Sunday, March 22, 2009

Who's My Daddy?

Man church Sunday really rocked my world. We've been going to Mars Hill in Seattle for few months. Pastor Mark Driscoll is working through 1 and 2nd Peter: Sunday was just on 1 Peter 3:7. The full text reads:

1 Peter 3:7 ESV: Likewise, husbands, live with your wives in an understanding way, showing honor to the woman as the weaker vessel, since they are heirs with you of the grace of life, so that your prayers may not be hindered.

From this, Pastor Mark spoke to the men (my 22 year old engaged son, too) about being husbands, about understanding their wives (and daughters), what showing honor toward us looks like, and how women are weaker vessels, needing gentle handling - he said women are goblets and men are thermoses. Cute illustration.

And he spoke (pretty heatedly) about what God thinks of men who fail to do these things. About wimpy men and overly MANLY men. He spoke of how frustrated he gets when men neglect their responsibilities as men. He spoke of it passionately. And loudly. I've never heard him that intense before. It was great, actually.

The funny thing is, this sermon - written for the men - had a profoundly moving and unexpected affect on me. I felt protected, important. For the first time...ever?

I am the divorced single mother of two biological, four adopted, and two foster children. I am also adopted myself, and my adoptive parents divorced when I was eleven. Dad experimented with other women over the years of their marriage, and finally found a family he liked better.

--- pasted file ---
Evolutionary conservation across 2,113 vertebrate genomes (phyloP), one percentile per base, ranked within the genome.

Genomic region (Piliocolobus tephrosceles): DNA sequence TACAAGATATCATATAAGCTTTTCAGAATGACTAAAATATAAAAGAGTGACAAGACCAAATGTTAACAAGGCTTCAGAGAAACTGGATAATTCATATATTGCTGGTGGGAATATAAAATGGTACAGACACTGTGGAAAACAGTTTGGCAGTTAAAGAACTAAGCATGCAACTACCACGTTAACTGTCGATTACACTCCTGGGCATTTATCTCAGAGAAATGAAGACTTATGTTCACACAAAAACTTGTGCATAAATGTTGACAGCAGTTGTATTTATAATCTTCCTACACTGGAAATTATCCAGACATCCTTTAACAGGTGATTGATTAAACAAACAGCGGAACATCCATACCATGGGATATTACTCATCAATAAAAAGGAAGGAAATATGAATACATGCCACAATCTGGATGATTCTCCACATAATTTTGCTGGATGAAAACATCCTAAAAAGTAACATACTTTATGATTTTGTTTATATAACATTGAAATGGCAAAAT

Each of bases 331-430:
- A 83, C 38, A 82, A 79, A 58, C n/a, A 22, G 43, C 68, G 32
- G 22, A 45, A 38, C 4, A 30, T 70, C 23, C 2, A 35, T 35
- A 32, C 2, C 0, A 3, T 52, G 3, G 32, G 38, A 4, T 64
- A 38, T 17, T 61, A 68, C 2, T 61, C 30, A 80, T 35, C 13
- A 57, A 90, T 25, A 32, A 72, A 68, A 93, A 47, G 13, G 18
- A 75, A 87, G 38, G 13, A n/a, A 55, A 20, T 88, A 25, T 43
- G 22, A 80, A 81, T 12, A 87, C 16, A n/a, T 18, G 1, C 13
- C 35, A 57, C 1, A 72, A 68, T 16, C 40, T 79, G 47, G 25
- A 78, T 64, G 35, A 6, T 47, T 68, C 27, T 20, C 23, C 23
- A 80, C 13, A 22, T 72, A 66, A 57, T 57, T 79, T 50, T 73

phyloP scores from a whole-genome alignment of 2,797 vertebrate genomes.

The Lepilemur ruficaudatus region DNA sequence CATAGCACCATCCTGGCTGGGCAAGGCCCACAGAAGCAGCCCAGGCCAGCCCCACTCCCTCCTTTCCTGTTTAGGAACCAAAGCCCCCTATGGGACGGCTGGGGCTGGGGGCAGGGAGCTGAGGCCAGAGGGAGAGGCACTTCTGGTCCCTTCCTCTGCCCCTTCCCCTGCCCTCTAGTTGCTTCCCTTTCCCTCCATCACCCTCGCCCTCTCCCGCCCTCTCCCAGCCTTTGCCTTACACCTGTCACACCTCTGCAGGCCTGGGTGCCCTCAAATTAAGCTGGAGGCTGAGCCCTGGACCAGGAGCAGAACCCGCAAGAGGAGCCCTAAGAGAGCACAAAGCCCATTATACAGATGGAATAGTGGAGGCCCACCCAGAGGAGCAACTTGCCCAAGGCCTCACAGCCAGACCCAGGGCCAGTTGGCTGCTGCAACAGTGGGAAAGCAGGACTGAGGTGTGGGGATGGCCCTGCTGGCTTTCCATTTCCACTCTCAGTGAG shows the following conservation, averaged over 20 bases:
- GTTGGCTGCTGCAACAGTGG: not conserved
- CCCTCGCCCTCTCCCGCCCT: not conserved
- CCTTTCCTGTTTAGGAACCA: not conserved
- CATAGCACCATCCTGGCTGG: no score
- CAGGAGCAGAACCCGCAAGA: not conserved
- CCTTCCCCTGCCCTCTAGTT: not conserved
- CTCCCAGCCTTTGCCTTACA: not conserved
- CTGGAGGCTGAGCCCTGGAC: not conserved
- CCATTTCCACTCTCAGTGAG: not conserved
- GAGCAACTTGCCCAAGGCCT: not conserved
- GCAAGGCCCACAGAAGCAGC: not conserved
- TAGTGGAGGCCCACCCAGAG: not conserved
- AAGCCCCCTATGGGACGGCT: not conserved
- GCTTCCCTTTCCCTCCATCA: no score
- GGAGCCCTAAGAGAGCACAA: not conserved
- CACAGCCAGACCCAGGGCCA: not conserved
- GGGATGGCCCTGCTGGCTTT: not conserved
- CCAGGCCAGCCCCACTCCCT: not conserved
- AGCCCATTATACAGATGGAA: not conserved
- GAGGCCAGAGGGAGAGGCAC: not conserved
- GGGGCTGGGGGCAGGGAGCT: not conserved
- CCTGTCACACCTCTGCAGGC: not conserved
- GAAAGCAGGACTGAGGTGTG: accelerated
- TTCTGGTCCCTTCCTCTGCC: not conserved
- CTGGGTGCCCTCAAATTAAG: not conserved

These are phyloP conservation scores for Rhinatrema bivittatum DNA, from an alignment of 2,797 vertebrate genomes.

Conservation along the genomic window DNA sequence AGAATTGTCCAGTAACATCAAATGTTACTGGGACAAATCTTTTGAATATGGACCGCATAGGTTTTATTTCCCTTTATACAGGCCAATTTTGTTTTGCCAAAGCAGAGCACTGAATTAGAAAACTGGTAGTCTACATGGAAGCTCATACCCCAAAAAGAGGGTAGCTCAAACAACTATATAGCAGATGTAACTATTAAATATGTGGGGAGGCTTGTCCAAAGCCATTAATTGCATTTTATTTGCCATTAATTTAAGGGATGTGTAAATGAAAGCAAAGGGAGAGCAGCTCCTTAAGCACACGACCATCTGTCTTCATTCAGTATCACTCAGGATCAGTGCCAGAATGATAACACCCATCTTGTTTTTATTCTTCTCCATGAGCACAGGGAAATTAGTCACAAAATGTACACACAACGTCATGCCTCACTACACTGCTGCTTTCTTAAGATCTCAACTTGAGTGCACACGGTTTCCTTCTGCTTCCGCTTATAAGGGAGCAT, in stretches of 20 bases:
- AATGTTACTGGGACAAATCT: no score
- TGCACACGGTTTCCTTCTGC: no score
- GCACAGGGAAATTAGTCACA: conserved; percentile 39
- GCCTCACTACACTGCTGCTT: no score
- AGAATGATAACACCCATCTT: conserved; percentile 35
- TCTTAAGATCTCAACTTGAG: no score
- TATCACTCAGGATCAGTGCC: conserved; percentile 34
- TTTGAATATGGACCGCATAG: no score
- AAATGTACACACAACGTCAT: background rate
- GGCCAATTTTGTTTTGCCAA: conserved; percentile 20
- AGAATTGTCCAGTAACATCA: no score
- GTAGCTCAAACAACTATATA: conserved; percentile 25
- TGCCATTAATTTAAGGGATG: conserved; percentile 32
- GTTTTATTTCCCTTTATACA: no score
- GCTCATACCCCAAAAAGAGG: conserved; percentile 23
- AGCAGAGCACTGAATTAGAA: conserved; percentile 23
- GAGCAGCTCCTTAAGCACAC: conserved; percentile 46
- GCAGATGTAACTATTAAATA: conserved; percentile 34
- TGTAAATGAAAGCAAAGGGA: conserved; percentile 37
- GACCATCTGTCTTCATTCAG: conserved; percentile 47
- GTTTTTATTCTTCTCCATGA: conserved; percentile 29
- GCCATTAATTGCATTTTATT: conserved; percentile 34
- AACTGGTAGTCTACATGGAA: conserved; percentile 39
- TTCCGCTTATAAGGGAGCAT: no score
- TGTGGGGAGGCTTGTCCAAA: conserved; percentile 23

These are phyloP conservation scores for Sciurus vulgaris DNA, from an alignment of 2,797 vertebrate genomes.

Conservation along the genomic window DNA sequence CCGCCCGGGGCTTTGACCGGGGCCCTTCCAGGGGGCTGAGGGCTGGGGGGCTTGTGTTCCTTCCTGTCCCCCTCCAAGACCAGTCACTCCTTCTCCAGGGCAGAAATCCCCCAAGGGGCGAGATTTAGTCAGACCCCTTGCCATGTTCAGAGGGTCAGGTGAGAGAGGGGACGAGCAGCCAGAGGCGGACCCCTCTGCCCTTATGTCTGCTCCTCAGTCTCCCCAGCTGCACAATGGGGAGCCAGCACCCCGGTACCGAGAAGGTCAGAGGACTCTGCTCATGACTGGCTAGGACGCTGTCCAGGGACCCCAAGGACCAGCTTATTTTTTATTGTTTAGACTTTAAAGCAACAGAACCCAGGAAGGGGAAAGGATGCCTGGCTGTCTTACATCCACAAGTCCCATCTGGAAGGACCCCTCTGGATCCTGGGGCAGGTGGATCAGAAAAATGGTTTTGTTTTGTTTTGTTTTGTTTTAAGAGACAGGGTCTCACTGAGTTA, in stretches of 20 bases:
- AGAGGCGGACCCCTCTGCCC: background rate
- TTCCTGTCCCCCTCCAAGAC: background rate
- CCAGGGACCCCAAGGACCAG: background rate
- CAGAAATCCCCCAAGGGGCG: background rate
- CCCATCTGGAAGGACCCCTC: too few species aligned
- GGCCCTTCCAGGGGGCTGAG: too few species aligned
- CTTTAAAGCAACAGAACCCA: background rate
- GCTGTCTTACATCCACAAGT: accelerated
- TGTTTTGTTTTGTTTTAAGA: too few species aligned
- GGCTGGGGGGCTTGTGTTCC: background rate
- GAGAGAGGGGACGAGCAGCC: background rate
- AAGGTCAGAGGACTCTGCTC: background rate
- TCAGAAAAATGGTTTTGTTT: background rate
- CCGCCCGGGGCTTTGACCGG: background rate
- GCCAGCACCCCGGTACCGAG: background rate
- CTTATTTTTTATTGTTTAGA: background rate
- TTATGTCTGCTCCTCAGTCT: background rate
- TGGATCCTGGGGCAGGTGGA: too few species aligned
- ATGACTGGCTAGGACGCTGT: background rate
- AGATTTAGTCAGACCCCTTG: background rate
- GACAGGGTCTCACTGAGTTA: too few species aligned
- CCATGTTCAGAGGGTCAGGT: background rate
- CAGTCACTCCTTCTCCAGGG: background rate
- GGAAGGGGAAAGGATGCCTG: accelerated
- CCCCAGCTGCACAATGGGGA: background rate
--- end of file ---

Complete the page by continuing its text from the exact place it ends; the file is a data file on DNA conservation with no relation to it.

Along the way I've experienced what seems to be the standard amount of abuse from an older brother, strangers, men who weren't strangers, and my husband. In short, I don't think I've ever felt safe or cherished. Never very important. No one gave me away at my disastrous wedding, no daddy checked into who I was dating in my equally disastrous teens. He doesn't really keep track of me now. My mom was too busy trying to support us to pay attention either. You can imagine the type of guys I ended up with. Briefly.

Long involved story short, Christ got my attention in my late twenties and my life changed considerably. But despite all the healing He's brought (and there's been much), there are still some pretty deep pains that I've never allowed Him to have. Maybe I didn't know they were there. Thus Lisa, the Therapist (see earlier posts). Everyone knows that these injuries fester if not dealt with - even I am not strong enough or "spiritual" enough to avoid the consequences forever. But I've sure spent a lot of energy and time trying to.

Back to Sunday. As Pastor Mark spoke about what men should be, about what God created dads and brothers and husbands to be, my spirit responded immediately and I lost it. I didn't turn into a blubbering idiot, but I sure needed a tissue box.

The message uncovered - gently - the gaping wounds in my heart that were there from the lack of a daddy. The boo-boos he never kissed away. The tucking ins that never happened. The "I love you"s and being daddy's little princess. Maybe it would have been easier if I never knew dad. Having him around but never noticing me...ouch. Then he left and married a woman with three beautiful daughters, my step-sisters. I kid you not. Straight out of a fairy tale or something.

Anyway, the point is that Pastor Mark's message about how God expects men to be lifted a weight I've carried unconsciously all my life. It isn't my fault that stuff happened. It's very very sad, but not my fault. My father was supposed to be my daddy and he wasn't. My dad, my brother, my ex-husband - all these guys will have to stand before God one day (if they don't repent) and answer to Him because they hurt His little girl.

Of course, I bear responsibility for choices I made out of that pain, and there is bitter unforgiveness I need to address. But Jesus spoke to me Sunday at a real level. He told me that I am His baby girl, His little princess, and I deserve to be treated that way.

Powerful stuff, God's Word in the right hands.

BTW, here is the link to the message. I highly recommend it.

1 comment:

  1. Anonymous6:58 PM

    Wow. Powerful and thought-provoking. I'm glad you had that healing time.